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From phishing attempt circumvention to AI, new CIO has a big job
As the new CIO at Snow Software, Alastair Pooley is taking on a range of priorities, from helping the business to recognize a phishing attempt to exploring AI for customer support.
When Alastair Pooley joined Snow Software as CIO in February 2018, he was already quite familiar with the company: Pooley was a customer of the software asset management firm when he was vice president for global IT infrastructure at cybersecurity vendor Sophos Ltd.
At Snow Software, Pooley is taking on a range of tasks, from improving the integration of core business systems, exploring the use of AI and training the organization to recognize a phishing attempt. Pooley said he saw the CIO role at Snow Software as a great opportunity, based on his experience using the company's products in the Sophos IT shop.
"I was a customer of Snow at Sophos and we were actually using the products as a real source of data for the IT team," he said. Sophos IT used Snow to manage licensing compliance and to track various versions of software across the company's technology estate.
Now, Pooley may become a customer of his former company. He said he's talking with Sophos -- and hoping the vendor company might provide a discount.
Pooley recently spoke with SearchCIO to discuss his IT plans at Snow Software.
What are your top priorities as CIO at Snow Software?
Alastair Pooley: We have got a few this year. The first one is around the customer success initiatives. We believe we can help our customers make better use of our platforms by enabling them to learn more about the features and functions within the product. We have a community website, Snow Globe, where our customers discuss how they've solved issues and provide us feedback on how to improve the product. This is something we want to grow and develop this year. We are also trying to improve our customer support portal and [online] knowledge base to help our customers solve problems faster and with less effort -- this requires some changes to our knowledge base.
Second on my list is really around improving the core business process. There are some efficiencies we can gain by better integrating our systems. By making sure data flows more efficiently between the different systems, we can ensure we have a better understanding of our customers. I'm looking at the flow from lead generation, through quoting to generating an invoice and, finally, supporting the customer. By improving this whole chain of systems, we can reduce effort within the business. With more consistent data we can also leverage the investment we have made in business intelligence software.
The third area on my list is investing in the public cloud. Snow has taken some steps in this direction, but it is missing some of the benefits of cloud around agility and flexibility.
Do you plan to introduce any new security approaches based on your experience at Sophos?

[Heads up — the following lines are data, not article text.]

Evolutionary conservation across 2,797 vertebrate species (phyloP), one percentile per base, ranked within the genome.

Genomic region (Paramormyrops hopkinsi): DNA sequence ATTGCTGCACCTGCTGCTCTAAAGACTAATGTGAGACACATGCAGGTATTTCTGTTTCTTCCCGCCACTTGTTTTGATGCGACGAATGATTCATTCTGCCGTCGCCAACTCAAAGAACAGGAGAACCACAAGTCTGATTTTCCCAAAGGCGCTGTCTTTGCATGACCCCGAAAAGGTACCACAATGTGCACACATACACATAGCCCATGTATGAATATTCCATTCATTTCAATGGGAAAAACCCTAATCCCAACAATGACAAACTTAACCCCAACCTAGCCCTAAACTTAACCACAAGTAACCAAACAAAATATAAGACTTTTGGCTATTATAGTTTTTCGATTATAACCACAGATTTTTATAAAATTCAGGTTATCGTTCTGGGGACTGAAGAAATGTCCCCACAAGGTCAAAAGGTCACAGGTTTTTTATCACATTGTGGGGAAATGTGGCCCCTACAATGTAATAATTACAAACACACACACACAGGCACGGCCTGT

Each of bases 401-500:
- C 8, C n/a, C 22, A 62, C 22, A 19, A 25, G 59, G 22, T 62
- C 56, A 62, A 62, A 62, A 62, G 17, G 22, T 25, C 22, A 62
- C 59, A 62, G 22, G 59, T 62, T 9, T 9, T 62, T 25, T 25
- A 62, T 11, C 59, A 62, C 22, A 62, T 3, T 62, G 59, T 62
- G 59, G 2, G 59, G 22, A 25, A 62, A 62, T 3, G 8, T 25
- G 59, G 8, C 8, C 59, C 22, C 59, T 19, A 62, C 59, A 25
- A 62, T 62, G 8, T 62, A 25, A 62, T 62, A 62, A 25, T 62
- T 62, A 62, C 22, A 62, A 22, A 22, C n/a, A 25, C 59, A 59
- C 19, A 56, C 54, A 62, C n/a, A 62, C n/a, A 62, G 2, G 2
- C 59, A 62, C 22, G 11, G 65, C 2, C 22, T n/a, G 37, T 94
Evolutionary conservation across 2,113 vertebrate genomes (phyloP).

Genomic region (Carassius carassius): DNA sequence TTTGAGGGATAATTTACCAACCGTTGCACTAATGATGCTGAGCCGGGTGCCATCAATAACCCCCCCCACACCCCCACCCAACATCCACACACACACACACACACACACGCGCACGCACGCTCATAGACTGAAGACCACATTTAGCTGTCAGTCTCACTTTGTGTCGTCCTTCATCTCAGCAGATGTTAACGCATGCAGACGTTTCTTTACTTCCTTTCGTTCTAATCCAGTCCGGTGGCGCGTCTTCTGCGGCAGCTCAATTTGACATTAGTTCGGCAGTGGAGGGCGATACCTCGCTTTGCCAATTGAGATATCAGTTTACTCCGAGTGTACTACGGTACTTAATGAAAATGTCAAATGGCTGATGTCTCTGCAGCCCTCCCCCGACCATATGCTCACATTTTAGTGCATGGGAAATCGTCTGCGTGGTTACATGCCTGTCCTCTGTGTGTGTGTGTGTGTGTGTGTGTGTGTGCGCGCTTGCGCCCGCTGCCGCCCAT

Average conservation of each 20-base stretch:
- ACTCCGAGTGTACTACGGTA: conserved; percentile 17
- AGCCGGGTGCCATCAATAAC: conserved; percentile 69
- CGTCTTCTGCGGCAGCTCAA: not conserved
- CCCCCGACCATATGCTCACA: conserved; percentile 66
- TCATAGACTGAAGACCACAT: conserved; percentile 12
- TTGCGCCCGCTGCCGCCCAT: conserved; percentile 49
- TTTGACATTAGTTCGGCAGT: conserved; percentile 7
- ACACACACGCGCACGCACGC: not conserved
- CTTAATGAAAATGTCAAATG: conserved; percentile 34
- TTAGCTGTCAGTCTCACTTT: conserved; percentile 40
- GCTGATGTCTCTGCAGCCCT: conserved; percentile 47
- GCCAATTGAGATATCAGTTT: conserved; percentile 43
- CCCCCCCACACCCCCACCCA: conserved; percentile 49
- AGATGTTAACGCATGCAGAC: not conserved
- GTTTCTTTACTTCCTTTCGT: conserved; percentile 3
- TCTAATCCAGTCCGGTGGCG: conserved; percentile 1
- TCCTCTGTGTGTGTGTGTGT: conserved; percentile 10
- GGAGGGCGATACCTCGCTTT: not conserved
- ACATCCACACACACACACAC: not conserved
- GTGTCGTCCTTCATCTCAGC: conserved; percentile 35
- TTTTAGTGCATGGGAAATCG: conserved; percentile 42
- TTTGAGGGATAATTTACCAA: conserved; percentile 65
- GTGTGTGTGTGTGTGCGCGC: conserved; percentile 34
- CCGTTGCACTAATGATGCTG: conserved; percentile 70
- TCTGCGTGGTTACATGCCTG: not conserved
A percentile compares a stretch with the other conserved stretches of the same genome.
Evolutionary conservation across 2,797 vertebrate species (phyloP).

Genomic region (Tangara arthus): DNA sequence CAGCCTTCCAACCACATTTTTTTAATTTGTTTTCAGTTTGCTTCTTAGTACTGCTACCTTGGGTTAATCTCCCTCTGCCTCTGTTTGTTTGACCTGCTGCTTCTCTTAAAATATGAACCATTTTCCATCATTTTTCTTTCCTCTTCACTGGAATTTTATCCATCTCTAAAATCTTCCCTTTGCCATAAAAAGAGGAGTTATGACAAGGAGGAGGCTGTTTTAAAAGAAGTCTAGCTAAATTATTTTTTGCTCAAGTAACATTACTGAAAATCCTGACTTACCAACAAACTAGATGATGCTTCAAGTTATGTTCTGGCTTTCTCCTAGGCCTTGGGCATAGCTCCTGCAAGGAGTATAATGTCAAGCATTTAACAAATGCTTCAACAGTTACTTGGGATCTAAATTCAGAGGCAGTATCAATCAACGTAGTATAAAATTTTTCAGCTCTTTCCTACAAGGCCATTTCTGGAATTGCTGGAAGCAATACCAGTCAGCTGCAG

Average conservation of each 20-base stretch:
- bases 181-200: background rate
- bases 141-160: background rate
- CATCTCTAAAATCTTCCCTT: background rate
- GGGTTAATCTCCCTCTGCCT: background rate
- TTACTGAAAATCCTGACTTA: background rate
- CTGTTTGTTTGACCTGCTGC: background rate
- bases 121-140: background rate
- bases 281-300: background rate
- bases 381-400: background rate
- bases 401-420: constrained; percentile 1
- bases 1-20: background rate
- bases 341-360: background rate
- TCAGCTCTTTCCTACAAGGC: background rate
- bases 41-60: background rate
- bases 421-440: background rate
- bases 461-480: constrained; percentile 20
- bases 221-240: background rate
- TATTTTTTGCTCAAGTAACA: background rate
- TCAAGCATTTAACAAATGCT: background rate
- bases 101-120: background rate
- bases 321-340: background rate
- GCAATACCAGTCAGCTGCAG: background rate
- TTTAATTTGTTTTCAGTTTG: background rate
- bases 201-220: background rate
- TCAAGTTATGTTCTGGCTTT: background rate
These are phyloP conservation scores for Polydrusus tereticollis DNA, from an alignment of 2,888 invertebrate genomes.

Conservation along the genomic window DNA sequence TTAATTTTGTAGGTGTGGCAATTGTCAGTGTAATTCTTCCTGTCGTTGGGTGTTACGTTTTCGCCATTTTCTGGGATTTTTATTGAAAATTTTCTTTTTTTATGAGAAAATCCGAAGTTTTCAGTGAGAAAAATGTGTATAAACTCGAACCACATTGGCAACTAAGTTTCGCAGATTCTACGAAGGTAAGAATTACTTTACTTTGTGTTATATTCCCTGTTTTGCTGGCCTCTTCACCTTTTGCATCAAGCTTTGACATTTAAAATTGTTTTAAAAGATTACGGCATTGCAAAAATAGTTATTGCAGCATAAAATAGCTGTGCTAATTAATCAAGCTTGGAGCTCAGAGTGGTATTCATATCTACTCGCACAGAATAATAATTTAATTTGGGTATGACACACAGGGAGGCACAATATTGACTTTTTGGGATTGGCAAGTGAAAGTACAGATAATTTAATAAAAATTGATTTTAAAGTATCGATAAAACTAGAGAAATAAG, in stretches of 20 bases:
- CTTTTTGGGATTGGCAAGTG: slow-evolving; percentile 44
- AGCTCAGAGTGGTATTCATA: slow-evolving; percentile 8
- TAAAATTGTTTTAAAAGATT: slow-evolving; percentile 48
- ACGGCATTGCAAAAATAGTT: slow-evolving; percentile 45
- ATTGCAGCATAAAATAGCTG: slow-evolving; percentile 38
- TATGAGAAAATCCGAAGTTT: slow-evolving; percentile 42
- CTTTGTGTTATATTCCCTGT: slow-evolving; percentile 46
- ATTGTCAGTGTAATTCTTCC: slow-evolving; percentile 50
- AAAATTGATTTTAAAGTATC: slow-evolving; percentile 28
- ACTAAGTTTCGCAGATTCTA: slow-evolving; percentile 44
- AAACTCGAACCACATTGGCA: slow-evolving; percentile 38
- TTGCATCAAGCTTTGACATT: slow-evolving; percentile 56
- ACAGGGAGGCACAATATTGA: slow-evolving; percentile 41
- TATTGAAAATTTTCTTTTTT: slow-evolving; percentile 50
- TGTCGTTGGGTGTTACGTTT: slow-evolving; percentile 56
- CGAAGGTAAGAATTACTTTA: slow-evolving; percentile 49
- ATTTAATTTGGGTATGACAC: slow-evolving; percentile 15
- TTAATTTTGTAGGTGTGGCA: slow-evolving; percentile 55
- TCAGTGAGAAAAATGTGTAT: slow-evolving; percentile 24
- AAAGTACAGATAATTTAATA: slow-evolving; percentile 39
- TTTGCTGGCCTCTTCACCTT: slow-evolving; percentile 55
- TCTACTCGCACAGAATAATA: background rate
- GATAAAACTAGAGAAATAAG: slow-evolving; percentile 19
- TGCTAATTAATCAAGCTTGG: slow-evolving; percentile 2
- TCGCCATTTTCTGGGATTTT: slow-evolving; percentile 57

Pooley: Security was a big focus within the IT infrastructure teams at Sophos, and I think it is one of the core foundations you need to deliver. A couple of key areas I'm looking at include switching our focus to identity as the way to control access, rather than perimeter security. Second, we're evaluating how to protect the organization from ransomware and phishing. I'm looking at how to train the whole business on recognizing a phishing attempt. Finally, we are also looking at incident response: What are the early warning signs that something is going wrong and what do you need to leap on before something can develop?
What do you view as the top emerging technologies having an impact in 2018?
Pooley: One of the ones I've been looking at is [software-defined WAN]. It has become a real tangible alternative to WAN technology and we have a lot of sites that need to communicate.
A second area I'm interested in is the opportunity to use AI for customer support -- using knowledge bases combined with AI to point customers in the right direction, searching for articles that can solve issues for external customers and internal customers from an IT point of view.
Finally, the automation of core processes: Snow has its own automation platform that we are using to set up new starters for accounts and ordering hardware. We want to use it for a large number of change requests, for example, to change access rights or to deploy a new software package. The principle is you raise a request through the platform, it sends a request to a manager for approval and then automates the task whether it's an [access control list] change or a deployment request. A lot of the workflow in the automation platform relies on PowerShell. I definitely see a great opportunity for IT to automate a number of our processes and reduce the workload on my team.
To read more about the use of AI for customer support, read this TechTarget article on Emirates NBD's virtual assistant. And check out this photo story to learn more about how to identify a phishing attempt.